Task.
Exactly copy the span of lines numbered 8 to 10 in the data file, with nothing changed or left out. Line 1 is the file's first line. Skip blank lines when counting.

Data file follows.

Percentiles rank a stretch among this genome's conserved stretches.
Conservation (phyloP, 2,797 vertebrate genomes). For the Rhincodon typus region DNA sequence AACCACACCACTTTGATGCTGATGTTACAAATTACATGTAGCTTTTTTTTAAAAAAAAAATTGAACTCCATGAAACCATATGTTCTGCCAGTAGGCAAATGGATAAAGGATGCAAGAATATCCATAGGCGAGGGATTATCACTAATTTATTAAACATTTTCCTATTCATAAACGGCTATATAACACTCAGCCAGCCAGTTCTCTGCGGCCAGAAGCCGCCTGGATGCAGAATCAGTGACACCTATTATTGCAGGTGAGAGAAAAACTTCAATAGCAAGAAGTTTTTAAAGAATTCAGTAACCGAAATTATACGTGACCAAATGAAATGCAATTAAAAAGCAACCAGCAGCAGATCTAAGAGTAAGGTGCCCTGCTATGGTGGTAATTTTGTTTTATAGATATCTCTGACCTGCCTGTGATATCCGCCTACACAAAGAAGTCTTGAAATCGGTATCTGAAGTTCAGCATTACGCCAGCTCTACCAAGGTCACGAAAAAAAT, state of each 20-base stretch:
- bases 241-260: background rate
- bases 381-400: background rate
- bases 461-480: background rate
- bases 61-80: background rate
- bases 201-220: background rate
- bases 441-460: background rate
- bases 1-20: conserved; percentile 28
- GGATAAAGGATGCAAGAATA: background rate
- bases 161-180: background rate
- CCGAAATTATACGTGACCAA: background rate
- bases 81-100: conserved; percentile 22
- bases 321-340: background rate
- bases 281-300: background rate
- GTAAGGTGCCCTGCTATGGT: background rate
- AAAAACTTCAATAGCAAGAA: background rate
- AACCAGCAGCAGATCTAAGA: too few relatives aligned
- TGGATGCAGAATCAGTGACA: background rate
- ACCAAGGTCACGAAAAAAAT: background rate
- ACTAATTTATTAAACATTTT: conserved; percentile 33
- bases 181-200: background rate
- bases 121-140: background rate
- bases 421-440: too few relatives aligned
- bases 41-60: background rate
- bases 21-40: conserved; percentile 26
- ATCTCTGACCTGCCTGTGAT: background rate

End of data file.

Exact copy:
- bases 441-460: background rate
- bases 1-20: conserved; percentile 28
- GGATAAAGGATGCAAGAATA: background rate